EU institutions are privately discussing with the European Commission how much public money they can inject next year as inflation continues.
Letters between the EU’s Budget Commissioner Johannes Hahn and other EU reveal that the Commission wants the European Parliament to rein in its 2024 spending plans by some €28 million, and the Court of Justice of the EU to slash almost €6 million.
Senior players in the Parliament have pushed back on those demands, arguing that Hahn is deploying a sneaky, never-before-used budgeting trick that could force them to make painful cuts in areas outside of salaries.
Parliament President Roberta Metsola railed against the Commission’s request in a letter she sent to Commission President Ursula von der Leyen last month, arguing that the Commission got its facts wrong.
In a May 8 letter, Hahn warned the Parliament that it is on course to blow through a spending limit requiring EU institutions to keep inflation-caused budget increases unrelated to salaries to less than 2 percent per year.
However, the Parliament vigorously disputes that, and has calculated the spending increase as being safely within the limit — for the first time ever — at 1.97 percent.
In a new approach, the Commission has included inflation-linked increases to MEPs salaries as part of the 2 percent scope.
Describing Hahn’s move as a “unilateral decision” by the Commission, Metsola wrote it was “very unfortunate” that the Commission had made this request, especially as it came “with no prior consultation whatsoever on their rationale.”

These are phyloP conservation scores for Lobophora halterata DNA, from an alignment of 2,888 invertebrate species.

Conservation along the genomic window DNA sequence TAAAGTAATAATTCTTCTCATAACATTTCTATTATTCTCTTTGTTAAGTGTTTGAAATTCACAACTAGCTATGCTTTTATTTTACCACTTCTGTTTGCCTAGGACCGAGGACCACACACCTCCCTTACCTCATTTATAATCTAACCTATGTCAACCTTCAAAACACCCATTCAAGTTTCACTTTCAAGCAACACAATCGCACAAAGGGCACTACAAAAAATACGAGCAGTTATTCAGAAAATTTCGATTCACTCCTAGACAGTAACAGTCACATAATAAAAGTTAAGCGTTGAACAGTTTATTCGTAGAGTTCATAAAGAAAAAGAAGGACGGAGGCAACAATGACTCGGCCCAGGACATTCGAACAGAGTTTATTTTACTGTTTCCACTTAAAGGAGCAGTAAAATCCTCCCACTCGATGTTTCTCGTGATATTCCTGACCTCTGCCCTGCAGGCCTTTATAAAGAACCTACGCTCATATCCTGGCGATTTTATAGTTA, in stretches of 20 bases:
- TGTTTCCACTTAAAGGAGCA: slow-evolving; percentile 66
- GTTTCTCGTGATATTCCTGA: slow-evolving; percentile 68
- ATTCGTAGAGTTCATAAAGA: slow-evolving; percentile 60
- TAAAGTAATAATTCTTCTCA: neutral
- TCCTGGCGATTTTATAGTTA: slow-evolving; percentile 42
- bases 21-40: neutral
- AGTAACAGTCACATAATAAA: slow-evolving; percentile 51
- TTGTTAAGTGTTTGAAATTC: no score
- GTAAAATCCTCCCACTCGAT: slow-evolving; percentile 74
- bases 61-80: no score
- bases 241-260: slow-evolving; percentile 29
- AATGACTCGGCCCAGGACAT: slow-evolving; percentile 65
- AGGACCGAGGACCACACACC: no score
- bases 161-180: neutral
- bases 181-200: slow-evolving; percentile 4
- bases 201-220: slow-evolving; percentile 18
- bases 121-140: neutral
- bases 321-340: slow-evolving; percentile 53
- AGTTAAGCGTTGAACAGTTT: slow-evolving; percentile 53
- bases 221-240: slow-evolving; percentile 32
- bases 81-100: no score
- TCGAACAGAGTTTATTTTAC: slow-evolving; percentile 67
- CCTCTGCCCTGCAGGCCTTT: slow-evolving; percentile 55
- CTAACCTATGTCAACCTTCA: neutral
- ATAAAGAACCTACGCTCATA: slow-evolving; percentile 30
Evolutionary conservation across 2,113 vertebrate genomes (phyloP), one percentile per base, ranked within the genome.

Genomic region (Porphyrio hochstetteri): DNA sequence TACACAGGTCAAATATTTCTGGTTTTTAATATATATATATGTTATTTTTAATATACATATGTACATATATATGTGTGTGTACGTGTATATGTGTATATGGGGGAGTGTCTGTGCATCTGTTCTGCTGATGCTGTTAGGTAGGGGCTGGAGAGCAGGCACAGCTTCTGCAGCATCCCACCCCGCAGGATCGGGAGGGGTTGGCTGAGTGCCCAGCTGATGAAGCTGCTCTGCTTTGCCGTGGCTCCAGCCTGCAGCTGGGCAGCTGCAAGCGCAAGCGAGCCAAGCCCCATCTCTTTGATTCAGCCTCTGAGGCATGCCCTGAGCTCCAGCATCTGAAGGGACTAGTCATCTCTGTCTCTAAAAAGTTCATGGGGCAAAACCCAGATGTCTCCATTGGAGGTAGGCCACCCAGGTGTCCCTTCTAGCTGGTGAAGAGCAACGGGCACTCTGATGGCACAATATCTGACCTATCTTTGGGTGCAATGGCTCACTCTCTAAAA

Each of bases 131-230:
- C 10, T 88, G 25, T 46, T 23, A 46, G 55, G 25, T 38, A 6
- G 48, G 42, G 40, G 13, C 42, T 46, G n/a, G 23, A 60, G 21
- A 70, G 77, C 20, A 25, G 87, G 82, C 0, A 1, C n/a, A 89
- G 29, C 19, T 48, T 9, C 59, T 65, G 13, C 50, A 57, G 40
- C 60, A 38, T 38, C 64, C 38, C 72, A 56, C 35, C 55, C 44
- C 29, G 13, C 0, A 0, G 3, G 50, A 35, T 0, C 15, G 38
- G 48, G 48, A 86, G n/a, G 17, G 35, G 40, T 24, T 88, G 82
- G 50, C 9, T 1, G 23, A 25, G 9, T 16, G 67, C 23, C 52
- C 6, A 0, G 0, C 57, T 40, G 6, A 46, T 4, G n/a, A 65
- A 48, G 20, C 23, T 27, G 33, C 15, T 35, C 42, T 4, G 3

Hahn sent similar requests to other EU institutions as well.
The Court of Justice has joined the Parliament in raising concerns.
In a letter to Hahn dated May 15, Court President Koen Lenaerts wrote that the Commission’s decision to count remuneration and allowances for court members as nonsalary expenditures “poses a serious problem for our Institution.”
He also cautioned, “If the Commission’s draft budget will be approved with the reduced amount for energy expenditure, the Court will incur the risk of being unable to face its obligations related to its energy consumption next year.”
Other institutions are in a similar boat — though perhaps not as affected.
“Indeed, this is a common problem,” said a European Court of Auditors official, who spoke on condition of anonymity due to the sensitive nature of the topic, noted that the Court of Auditors is also touched “but perhaps to a lesser degree” than institutions such as the Parliament, “as we have less members.”
A spokesperson for the European Court of Auditors, though declining to comment on discussions with the Commission, said: “We continue to communicate with the Commissioner.”
The EU’s annual budget is usually agreed by the Council and Parliament in the fall.
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